“As for the Hobbits of the Shire, with whom these tales are concerned, in the days of their peace and prosperity they were a merry folk… with mouths apt to laughter, and to eating and drinking. And laugh they did, and eat, and drink, often and heartily, being fond of simple jests at all times, and of six meals a day (when they could get them).”
So Tolkien introduces us to his Hobbits, lovers of good food and good company. There is plenty of eating and drinking in The Lord of the Rings, from humble Hobbit fare to Elven delicacies, from the foraged meals of rangers in the wild to the feasts of great kings.
In 2016, we’re taking up a project to eat our way through The Lord of the Rings. Every month, we’ll prepare and present a dinner inspired by foods from the novel, working our way through the story from Bilbo’s 111th birthday party to Frodo’s return to the Shire. Along the way, there are some meals that Tolkien describes in such detail that we can read the menu straight from the page. In other places, he offers only tantalizing hints that require us to engage in gastronomical-literary archaeology to fill a table.
We’re doing our best to stay true to the novel in the project, so where Tolkien gives us a clear idea of what the characters eat, we stick to it. When we have to figure something out on our own, we use clues from The Lord of the Rings and The Hobbit and ideas from historical cookery to guide us.
We’ll share the results of our work with you around the middle of the month. A post introducing the month’s meal and showing the results of our labors will come out on a Wednesday. The following day, we’ll offer a behind-the-scenes view of how we researched the food, decided on a menu, prepared the dishes, and designed the setting, complete with recipes you can try for yourselves. We’ll collect links to all the entries on this post, so you can always come back here to get caught up, or check the dining in Middle Earth tag to find them all.
A note on the behind-the-scenes posts: we’ll be referencing passages from the book and since there are many different editions of the text with different paginations, we’re using the book and chapter divisions given in Tolkien’s table of contents. For example, the first half of The Fellowship of the Ring is identified as Book 1. In that book, chapter 4 is “A Short Cut to Mushrooms,” so we reference that chapter as (1.4); we reference Hobbit chapters with (H).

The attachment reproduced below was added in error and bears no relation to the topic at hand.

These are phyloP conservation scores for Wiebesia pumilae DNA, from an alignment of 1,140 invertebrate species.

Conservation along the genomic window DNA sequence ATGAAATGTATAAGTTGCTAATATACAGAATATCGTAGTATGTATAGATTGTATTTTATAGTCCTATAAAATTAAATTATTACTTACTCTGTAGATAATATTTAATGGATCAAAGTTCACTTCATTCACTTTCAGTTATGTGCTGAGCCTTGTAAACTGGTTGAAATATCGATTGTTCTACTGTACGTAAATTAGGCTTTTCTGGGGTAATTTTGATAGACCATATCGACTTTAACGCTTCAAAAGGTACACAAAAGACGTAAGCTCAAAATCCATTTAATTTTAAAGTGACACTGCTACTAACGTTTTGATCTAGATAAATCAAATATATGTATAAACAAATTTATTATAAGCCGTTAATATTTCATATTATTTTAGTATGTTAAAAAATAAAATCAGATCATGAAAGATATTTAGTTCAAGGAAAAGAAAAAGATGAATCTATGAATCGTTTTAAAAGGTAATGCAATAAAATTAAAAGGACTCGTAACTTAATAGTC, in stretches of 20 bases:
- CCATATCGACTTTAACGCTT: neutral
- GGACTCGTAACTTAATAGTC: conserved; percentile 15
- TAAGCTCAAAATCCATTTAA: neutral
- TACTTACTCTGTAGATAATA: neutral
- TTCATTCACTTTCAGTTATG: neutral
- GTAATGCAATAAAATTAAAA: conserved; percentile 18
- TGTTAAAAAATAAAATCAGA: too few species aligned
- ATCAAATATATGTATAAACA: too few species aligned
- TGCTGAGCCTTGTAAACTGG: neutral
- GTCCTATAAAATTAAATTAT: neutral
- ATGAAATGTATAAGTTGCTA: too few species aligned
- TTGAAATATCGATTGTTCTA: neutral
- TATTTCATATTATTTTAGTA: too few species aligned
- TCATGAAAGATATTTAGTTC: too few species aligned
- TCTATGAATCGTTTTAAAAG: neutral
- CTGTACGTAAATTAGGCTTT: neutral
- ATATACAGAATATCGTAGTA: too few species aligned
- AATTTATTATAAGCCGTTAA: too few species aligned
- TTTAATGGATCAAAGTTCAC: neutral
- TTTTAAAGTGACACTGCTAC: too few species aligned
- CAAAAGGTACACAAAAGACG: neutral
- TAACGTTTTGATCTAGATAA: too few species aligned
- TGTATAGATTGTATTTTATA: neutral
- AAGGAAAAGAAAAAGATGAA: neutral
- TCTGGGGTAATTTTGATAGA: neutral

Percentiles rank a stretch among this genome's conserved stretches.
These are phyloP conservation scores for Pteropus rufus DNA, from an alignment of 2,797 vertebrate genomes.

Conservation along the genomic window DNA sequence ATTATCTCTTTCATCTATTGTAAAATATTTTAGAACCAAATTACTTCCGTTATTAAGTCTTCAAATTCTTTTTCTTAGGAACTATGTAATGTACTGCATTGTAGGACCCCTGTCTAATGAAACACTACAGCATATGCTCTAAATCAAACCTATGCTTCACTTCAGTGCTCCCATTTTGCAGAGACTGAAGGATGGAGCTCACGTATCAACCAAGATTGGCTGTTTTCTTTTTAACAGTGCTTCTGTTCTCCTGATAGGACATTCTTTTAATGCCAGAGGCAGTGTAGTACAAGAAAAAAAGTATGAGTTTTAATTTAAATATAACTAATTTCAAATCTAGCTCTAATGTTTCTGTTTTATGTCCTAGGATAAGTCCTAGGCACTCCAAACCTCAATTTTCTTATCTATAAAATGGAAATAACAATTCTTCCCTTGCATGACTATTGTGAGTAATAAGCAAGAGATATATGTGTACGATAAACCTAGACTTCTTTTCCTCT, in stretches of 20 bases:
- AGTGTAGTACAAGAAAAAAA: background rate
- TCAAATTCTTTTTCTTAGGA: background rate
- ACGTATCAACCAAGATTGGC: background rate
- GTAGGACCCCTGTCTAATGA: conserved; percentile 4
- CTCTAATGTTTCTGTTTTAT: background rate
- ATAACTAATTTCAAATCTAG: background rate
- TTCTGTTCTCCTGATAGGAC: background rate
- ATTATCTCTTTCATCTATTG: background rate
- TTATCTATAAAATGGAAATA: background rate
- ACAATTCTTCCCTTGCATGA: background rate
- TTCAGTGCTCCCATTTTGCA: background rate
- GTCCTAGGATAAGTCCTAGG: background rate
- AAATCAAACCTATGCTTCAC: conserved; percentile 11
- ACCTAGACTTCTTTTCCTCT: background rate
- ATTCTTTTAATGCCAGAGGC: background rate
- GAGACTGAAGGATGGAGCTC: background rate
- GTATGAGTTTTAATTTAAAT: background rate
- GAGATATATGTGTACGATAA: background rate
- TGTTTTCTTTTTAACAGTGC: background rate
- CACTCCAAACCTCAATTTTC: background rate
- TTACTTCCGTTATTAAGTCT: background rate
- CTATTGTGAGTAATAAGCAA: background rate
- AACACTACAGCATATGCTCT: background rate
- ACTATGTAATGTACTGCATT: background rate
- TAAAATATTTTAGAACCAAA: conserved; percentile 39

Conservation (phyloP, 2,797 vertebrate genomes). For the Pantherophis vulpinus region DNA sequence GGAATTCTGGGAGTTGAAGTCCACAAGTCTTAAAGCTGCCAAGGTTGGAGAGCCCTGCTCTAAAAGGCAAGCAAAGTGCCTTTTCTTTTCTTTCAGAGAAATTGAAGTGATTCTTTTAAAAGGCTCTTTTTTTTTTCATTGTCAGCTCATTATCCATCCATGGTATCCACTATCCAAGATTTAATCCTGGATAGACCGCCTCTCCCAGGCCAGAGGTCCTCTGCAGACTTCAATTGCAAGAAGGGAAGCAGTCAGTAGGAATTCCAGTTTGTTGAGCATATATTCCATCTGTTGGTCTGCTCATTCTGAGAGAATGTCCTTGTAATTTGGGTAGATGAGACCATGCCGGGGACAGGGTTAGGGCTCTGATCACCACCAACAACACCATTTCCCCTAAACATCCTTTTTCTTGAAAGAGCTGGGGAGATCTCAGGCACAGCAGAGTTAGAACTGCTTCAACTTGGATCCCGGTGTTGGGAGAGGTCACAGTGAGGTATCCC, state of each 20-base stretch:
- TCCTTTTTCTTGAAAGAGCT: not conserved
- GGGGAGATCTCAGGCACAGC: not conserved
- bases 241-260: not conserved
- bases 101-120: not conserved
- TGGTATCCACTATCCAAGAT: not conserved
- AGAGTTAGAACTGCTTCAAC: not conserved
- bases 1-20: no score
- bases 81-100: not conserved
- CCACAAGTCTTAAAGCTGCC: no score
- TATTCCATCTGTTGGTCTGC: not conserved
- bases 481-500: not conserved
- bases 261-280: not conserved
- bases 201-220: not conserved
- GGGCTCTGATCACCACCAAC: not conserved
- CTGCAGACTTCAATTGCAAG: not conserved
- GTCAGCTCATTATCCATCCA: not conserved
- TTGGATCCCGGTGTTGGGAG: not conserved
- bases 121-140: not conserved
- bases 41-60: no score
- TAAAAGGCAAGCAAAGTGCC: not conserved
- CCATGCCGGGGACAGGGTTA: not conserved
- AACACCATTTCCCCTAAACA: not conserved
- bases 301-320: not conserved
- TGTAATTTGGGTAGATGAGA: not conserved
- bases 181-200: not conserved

January: A Long-Expected Party / Making A Long-Expected Party
February: A Farewell Feast in Bag End / Making A Farewell Feast in Bag End
March: Supper at the Prancing Pony / Making Supper at the Prancing Pony
April: Food in the Wild / Making Food in the Wild
May: In the House of Elrond / Making In the House of Elrond
June: Dinner with Durin’s Folk / Making Dinner with Durin’s Folk
July: Of Herbs and Stewed Rabbit / Making Herbs and Stewed Rabbit
August: Rangers’ Rations / Making Rangers’ Rations
September: The Courtesy of the Golden Hall / Making The Courtesy of the Golden Hall
October: Flotsam and Jetsam / Making Flotsam and Jetsam
November: The Return of the King / Making the Return of the King
December: A Proper 1420 / Making a Proper 1420
Image by Eppu Jensen
Geeks eat, too! Second Breakfast is an occasional feature in which we talk about food with geeky connections and maybe make some of our own. Yum!